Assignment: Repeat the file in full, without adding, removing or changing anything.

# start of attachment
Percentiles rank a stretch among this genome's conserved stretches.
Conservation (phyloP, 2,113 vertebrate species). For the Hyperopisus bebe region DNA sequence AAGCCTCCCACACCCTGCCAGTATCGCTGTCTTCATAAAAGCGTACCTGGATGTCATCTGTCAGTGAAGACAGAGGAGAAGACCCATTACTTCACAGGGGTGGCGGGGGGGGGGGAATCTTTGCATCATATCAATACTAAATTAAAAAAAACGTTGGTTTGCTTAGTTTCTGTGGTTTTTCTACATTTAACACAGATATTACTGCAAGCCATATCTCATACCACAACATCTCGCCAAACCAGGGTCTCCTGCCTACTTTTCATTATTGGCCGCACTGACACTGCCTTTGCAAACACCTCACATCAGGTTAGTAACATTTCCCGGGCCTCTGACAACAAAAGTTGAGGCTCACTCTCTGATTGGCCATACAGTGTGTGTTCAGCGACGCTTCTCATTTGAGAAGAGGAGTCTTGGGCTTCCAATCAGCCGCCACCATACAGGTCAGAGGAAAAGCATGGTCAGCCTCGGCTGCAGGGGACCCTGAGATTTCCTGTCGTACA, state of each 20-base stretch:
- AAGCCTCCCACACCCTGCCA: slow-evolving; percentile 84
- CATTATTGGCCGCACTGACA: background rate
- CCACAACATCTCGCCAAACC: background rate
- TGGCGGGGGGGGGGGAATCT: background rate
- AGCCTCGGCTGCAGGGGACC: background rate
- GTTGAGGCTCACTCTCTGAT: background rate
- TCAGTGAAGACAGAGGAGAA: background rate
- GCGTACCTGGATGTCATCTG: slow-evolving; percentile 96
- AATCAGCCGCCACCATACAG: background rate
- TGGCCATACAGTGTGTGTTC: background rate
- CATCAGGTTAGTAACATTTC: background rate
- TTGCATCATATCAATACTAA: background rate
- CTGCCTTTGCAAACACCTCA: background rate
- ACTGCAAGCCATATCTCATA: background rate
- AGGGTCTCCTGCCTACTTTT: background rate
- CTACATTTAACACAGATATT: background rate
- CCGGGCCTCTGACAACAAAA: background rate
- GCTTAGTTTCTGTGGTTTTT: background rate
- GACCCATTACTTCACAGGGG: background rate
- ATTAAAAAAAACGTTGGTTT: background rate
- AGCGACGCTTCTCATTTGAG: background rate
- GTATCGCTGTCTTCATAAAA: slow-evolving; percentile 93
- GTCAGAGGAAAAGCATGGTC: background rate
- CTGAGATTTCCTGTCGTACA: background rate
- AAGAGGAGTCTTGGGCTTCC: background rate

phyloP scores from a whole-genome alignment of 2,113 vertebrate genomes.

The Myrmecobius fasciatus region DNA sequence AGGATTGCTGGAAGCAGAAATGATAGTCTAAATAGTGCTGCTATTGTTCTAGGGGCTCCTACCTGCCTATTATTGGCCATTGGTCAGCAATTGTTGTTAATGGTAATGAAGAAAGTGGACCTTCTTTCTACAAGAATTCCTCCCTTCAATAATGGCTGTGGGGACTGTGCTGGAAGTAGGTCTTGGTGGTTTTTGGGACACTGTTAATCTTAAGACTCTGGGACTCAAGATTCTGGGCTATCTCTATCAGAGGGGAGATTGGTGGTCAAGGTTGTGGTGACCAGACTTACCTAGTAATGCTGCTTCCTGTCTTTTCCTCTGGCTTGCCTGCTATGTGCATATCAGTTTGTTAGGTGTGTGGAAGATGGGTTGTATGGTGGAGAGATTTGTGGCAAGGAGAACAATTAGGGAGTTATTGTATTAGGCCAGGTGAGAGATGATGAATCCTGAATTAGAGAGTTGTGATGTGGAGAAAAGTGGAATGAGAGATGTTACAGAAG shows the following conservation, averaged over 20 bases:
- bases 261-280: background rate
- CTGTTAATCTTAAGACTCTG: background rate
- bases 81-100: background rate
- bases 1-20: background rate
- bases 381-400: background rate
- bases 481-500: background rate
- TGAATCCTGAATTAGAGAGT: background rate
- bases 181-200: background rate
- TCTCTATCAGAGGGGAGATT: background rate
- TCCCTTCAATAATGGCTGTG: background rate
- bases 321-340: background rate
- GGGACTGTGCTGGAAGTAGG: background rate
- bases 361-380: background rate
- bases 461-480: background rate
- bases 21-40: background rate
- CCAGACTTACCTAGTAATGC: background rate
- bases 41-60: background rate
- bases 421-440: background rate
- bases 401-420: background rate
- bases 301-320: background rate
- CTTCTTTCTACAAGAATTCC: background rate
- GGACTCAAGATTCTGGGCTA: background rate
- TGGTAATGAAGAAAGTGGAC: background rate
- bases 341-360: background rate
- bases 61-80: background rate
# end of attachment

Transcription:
Percentiles rank a stretch among this genome's conserved stretches.
Conservation (phyloP, 2,113 vertebrate species). For the Hyperopisus bebe region DNA sequence AAGCCTCCCACACCCTGCCAGTATCGCTGTCTTCATAAAAGCGTACCTGGATGTCATCTGTCAGTGAAGACAGAGGAGAAGACCCATTACTTCACAGGGGTGGCGGGGGGGGGGGAATCTTTGCATCATATCAATACTAAATTAAAAAAAACGTTGGTTTGCTTAGTTTCTGTGGTTTTTCTACATTTAACACAGATATTACTGCAAGCCATATCTCATACCACAACATCTCGCCAAACCAGGGTCTCCTGCCTACTTTTCATTATTGGCCGCACTGACACTGCCTTTGCAAACACCTCACATCAGGTTAGTAACATTTCCCGGGCCTCTGACAACAAAAGTTGAGGCTCACTCTCTGATTGGCCATACAGTGTGTGTTCAGCGACGCTTCTCATTTGAGAAGAGGAGTCTTGGGCTTCCAATCAGCCGCCACCATACAGGTCAGAGGAAAAGCATGGTCAGCCTCGGCTGCAGGGGACCCTGAGATTTCCTGTCGTACA, state of each 20-base stretch:
- AAGCCTCCCACACCCTGCCA: slow-evolving; percentile 84
- CATTATTGGCCGCACTGACA: background rate
- CCACAACATCTCGCCAAACC: background rate
- TGGCGGGGGGGGGGGAATCT: background rate
- AGCCTCGGCTGCAGGGGACC: background rate
- GTTGAGGCTCACTCTCTGAT: background rate
- TCAGTGAAGACAGAGGAGAA: background rate
- GCGTACCTGGATGTCATCTG: slow-evolving; percentile 96
- AATCAGCCGCCACCATACAG: background rate
- TGGCCATACAGTGTGTGTTC: background rate
- CATCAGGTTAGTAACATTTC: background rate
- TTGCATCATATCAATACTAA: background rate
- CTGCCTTTGCAAACACCTCA: background rate
- ACTGCAAGCCATATCTCATA: background rate
- AGGGTCTCCTGCCTACTTTT: background rate
- CTACATTTAACACAGATATT: background rate
- CCGGGCCTCTGACAACAAAA: background rate
- GCTTAGTTTCTGTGGTTTTT: background rate
- GACCCATTACTTCACAGGGG: background rate
- ATTAAAAAAAACGTTGGTTT: background rate
- AGCGACGCTTCTCATTTGAG: background rate
- GTATCGCTGTCTTCATAAAA: slow-evolving; percentile 93
- GTCAGAGGAAAAGCATGGTC: background rate
- CTGAGATTTCCTGTCGTACA: background rate
- AAGAGGAGTCTTGGGCTTCC: background rate

phyloP scores from a whole-genome alignment of 2,113 vertebrate genomes.

The Myrmecobius fasciatus region DNA sequence AGGATTGCTGGAAGCAGAAATGATAGTCTAAATAGTGCTGCTATTGTTCTAGGGGCTCCTACCTGCCTATTATTGGCCATTGGTCAGCAATTGTTGTTAATGGTAATGAAGAAAGTGGACCTTCTTTCTACAAGAATTCCTCCCTTCAATAATGGCTGTGGGGACTGTGCTGGAAGTAGGTCTTGGTGGTTTTTGGGACACTGTTAATCTTAAGACTCTGGGACTCAAGATTCTGGGCTATCTCTATCAGAGGGGAGATTGGTGGTCAAGGTTGTGGTGACCAGACTTACCTAGTAATGCTGCTTCCTGTCTTTTCCTCTGGCTTGCCTGCTATGTGCATATCAGTTTGTTAGGTGTGTGGAAGATGGGTTGTATGGTGGAGAGATTTGTGGCAAGGAGAACAATTAGGGAGTTATTGTATTAGGCCAGGTGAGAGATGATGAATCCTGAATTAGAGAGTTGTGATGTGGAGAAAAGTGGAATGAGAGATGTTACAGAAG shows the following conservation, averaged over 20 bases:
- bases 261-280: background rate
- CTGTTAATCTTAAGACTCTG: background rate
- bases 81-100: background rate
- bases 1-20: background rate
- bases 381-400: background rate
- bases 481-500: background rate
- TGAATCCTGAATTAGAGAGT: background rate
- bases 181-200: background rate
- TCTCTATCAGAGGGGAGATT: background rate
- TCCCTTCAATAATGGCTGTG: background rate
- bases 321-340: background rate
- GGGACTGTGCTGGAAGTAGG: background rate
- bases 361-380: background rate
- bases 461-480: background rate
- bases 21-40: background rate
- CCAGACTTACCTAGTAATGC: background rate
- bases 41-60: background rate
- bases 421-440: background rate
- bases 401-420: background rate
- bases 301-320: background rate
- CTTCTTTCTACAAGAATTCC: background rate
- GGACTCAAGATTCTGGGCTA: background rate
- TGGTAATGAAGAAAGTGGAC: background rate
- bases 341-360: background rate
- bases 61-80: background rate